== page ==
Are the people who work with SiPs package designers or just designers that happen to choose SiP to implement a given design?

It is both. You have two kinds of camps. You have the IC company who is deciding how they are going to bring their technology to market. So very often the company will make the decision about how they want to package their silicon from whatever constraints they have, whether it is time-to-market, performance, cost. Then you have what is called packaging foundries and test companies that specialize in doing package construction. Here we are talking about people like Amkore Techncology, ASE Inc, and Stats, companies who have been for many years manufacturing the packages and doing the assembly and test of the packages. Think of a fabless model. People will come to these companies and say “I’ve got these chips. I want to put then into a package. These are my goals, what do you suggest.” The package company would say “Given your goals and boundary conditions (TTM,. cost, volume, etc.), we would recommend an implantation like this. ” It could be a SiP, a package-on-package, or many different things. Then you get the other side of the spectrum, the IC companies, the bigger companies; we are taking about STMicroelectronics, Texas Instruments, Qualcomm, and so forth. These guys have a lot of experience in packaging. They know that the packaging can influence their ability to win a certain market.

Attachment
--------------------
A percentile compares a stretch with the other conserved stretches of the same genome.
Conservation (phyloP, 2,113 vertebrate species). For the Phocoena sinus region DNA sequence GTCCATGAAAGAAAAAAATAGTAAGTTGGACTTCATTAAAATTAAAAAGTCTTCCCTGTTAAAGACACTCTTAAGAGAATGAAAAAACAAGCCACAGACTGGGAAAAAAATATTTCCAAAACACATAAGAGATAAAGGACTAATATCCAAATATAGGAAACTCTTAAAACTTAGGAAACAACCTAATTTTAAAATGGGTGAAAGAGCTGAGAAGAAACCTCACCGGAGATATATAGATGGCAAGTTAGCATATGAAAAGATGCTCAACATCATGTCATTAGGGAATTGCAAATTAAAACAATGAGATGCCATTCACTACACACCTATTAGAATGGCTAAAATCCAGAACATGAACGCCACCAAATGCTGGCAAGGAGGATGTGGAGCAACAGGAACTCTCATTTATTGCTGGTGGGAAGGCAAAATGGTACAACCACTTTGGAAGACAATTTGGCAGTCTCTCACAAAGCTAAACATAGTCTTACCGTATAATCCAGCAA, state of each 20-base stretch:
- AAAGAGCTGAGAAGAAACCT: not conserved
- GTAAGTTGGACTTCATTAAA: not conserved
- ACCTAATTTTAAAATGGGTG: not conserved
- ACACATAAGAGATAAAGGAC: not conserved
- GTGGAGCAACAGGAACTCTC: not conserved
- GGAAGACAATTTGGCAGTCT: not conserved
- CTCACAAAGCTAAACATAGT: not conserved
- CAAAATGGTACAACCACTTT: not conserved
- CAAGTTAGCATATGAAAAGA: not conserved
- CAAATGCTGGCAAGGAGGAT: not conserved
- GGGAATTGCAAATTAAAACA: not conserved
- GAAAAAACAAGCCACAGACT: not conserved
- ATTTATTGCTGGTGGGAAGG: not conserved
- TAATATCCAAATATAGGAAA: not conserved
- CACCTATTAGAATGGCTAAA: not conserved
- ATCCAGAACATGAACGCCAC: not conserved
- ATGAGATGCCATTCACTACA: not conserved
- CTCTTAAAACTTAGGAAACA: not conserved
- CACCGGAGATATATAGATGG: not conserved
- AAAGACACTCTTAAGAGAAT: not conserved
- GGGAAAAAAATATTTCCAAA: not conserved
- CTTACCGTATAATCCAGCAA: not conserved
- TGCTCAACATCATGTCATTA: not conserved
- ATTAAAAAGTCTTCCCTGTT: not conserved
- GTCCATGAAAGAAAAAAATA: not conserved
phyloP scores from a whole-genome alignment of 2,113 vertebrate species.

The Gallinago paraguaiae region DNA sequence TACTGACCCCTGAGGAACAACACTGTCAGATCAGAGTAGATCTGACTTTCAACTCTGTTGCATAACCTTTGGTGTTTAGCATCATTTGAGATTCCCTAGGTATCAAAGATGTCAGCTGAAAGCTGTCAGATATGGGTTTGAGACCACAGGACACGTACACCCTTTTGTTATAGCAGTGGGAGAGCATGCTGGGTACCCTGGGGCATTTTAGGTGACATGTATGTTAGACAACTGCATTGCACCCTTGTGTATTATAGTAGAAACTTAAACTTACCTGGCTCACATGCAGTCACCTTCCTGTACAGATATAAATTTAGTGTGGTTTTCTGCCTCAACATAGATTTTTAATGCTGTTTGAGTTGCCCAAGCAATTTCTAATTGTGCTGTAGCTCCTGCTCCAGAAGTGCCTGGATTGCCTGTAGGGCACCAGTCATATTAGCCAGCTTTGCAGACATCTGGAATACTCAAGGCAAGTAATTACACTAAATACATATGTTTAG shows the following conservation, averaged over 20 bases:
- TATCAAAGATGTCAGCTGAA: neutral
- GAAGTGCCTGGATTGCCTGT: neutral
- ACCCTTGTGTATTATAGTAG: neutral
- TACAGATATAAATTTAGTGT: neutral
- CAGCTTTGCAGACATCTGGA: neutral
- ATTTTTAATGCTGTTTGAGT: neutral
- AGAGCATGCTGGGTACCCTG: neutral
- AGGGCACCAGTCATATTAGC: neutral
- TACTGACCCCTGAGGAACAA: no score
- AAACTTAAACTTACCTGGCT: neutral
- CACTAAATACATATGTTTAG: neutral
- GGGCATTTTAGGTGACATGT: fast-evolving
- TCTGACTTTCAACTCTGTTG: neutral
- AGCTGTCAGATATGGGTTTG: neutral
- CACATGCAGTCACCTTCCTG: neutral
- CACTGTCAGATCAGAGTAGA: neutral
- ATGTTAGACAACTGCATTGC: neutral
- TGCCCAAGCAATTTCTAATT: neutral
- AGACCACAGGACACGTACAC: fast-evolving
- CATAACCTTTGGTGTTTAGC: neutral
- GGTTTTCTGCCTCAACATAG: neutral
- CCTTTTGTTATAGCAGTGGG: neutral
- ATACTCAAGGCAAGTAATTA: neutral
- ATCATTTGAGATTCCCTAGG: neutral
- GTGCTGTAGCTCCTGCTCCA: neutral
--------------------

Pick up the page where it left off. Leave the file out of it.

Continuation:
They decide themselves how they want to do the package and often design most of the package. Then they hand the package over to the assembly and test company and say “ This is my design. This is how I want it. I have looked at it from a signal integrity and power point of view. It meets my specs. What I need you guys to do now is optimize it for yield. Go in there and do whatever you need to do to improve the yield. The basic blueprint has been set by me.”

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-- Jack Horgan, Contributing Editor.